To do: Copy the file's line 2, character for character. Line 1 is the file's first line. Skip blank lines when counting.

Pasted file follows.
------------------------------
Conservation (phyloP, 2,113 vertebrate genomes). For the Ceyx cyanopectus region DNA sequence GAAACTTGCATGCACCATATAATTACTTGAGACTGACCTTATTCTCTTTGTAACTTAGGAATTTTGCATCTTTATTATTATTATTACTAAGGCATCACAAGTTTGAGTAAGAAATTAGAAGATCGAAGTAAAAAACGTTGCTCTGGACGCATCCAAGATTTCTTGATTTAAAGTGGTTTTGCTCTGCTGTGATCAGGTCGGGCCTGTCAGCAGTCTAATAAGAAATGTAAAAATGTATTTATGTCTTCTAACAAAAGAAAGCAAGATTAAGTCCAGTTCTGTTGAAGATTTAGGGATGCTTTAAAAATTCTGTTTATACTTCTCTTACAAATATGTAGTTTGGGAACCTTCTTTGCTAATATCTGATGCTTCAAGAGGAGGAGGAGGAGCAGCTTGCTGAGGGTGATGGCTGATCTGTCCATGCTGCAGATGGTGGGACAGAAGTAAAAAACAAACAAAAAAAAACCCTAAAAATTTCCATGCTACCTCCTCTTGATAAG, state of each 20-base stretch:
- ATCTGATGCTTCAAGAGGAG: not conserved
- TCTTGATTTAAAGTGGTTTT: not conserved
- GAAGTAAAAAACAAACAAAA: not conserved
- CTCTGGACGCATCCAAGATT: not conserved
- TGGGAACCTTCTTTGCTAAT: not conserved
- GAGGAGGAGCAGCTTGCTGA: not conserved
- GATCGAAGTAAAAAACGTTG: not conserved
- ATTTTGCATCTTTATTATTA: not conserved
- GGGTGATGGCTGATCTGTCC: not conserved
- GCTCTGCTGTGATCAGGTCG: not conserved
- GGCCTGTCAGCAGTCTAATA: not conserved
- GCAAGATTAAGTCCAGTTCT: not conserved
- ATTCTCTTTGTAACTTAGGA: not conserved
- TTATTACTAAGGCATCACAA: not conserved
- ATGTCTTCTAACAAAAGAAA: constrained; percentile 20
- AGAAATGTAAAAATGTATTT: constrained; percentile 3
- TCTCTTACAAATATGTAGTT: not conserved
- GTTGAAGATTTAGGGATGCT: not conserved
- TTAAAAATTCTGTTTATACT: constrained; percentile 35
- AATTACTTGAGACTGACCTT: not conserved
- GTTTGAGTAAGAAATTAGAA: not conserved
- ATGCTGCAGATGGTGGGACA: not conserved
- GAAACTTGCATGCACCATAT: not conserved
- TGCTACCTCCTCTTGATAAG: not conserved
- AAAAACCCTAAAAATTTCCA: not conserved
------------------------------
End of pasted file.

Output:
- ATCTGATGCTTCAAGAGGAG: not conserved